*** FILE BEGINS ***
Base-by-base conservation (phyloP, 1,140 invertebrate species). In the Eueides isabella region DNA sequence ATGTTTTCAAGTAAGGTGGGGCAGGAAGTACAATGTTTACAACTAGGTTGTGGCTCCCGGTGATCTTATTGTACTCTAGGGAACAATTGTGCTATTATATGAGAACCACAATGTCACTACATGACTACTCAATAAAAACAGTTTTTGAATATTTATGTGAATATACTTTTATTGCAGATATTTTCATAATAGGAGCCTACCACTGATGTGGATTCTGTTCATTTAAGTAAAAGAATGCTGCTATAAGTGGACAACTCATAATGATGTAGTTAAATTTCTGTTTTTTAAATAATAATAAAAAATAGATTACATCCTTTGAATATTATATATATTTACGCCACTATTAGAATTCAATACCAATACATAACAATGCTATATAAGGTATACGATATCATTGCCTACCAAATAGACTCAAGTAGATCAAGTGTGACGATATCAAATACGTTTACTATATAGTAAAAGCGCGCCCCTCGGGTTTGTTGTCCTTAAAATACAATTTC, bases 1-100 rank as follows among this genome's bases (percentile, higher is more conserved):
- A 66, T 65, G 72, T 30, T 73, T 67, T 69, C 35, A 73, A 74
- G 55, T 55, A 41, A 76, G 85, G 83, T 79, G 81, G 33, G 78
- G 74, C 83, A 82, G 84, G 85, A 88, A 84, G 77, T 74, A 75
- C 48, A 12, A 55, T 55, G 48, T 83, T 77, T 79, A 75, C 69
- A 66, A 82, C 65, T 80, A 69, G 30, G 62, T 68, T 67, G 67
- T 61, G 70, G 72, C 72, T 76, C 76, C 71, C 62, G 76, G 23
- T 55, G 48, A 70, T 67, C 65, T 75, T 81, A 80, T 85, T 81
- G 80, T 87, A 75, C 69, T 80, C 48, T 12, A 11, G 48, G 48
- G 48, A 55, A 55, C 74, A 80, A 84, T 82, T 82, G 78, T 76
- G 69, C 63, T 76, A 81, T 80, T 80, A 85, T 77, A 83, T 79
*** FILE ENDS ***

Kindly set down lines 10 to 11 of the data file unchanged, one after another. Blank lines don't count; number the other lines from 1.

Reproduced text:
- G 48, A 55, A 55, C 74, A 80, A 84, T 82, T 82, G 78, T 76
- G 69, C 63, T 76, A 81, T 80, T 80, A 85, T 77, A 83, T 79